.- Speaking to a group of French bishops, Pope John Paul II said this Friday that bishops must take care of their own spiritual life to be credible witnesses of the Gospel.
Speaking to the bishops from the French ecclesiastical provinces of Cambrai and Reims, who have completed their “ad limina” visit, the Pontiff spoke about the Church and the episcopal mission, with reference to the post-synodal apostolic exhortation “Pastores gregis”.
John Paul II emphasized the importance of taking care of their personal spiritual life, “enriching your ministry,” he said, “with a deep relationship with Christ, through meditation, supplemented by Scripture and an intense sacramental life.”
“In this way –he added, - you will be able to communicate to the faithful the desire to live in intimate union with God, so that they build up their faith and, together, you are able to propose the faith to your citizens, following the spirit of the documents that you have written about proclaiming the Gospel.”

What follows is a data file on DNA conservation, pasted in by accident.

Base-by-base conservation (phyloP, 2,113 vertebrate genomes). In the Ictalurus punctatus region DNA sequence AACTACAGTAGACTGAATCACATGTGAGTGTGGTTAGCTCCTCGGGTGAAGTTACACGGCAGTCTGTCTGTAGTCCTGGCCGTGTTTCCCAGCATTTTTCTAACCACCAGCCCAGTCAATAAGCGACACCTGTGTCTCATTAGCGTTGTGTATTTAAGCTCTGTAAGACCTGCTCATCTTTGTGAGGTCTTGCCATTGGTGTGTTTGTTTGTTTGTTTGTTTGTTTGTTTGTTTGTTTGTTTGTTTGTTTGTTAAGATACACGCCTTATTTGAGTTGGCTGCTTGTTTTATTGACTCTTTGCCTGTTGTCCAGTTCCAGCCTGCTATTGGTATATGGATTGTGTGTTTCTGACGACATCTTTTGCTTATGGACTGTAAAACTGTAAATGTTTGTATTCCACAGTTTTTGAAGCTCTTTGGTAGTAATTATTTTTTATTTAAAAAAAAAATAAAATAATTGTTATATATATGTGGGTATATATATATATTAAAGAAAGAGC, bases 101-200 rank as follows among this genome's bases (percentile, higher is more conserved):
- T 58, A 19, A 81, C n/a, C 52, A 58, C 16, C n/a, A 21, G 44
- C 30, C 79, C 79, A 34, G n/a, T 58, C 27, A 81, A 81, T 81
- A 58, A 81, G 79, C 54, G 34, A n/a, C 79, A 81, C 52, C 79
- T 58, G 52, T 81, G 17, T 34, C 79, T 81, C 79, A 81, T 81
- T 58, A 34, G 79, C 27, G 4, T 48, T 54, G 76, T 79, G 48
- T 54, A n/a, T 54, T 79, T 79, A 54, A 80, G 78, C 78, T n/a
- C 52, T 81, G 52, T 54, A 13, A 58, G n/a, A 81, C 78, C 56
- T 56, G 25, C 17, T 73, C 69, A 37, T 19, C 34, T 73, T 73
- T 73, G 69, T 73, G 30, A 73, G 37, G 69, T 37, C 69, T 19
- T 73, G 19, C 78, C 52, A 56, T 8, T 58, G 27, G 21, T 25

The Pope also said that in the life and mission of bishops, “fraternal collaboration and attention to communion are essential in order to demonstrate the unity of the whole ecclesiastical Body.” “Today –he continued- it is more important than ever to help the faithful to discover the meaning and grandeur of the mystery of Christ’s Church.”
“Without serious and deep knowledge of the mystery of the Church, which always leads to Christ, it is clear that the meaning of ordained ministries and, specifically, the structure of the Church cannot be understood,” the Pontiff also said.
The Pope stressed that bishops “are continually called to bear clear witness to the apostolic communion among them and with the entire episcopal assembly surrounding the Successor of Peter.” “In their actions, declarations, decisions, every bishop commits to the entire episcopal body and to the Church.”
The Holy Father underscored that “communion is not a contradiction to legitimate diversity which permits every diocesan Church to have its own personality in function of the pastors and communities that compose it.”
“The apostolic mission of the bishop is, in the first place, to proclaim the Gospel,” said the Pope, and he concluded: “No matter how small or fragile a group of people is or how few priests there are, it becomes necessary that the bishop take care of the flock entrusted to him and that he is not absent for long periods of time from his diocese, that he visit the different communities, listen to them and encourage them.”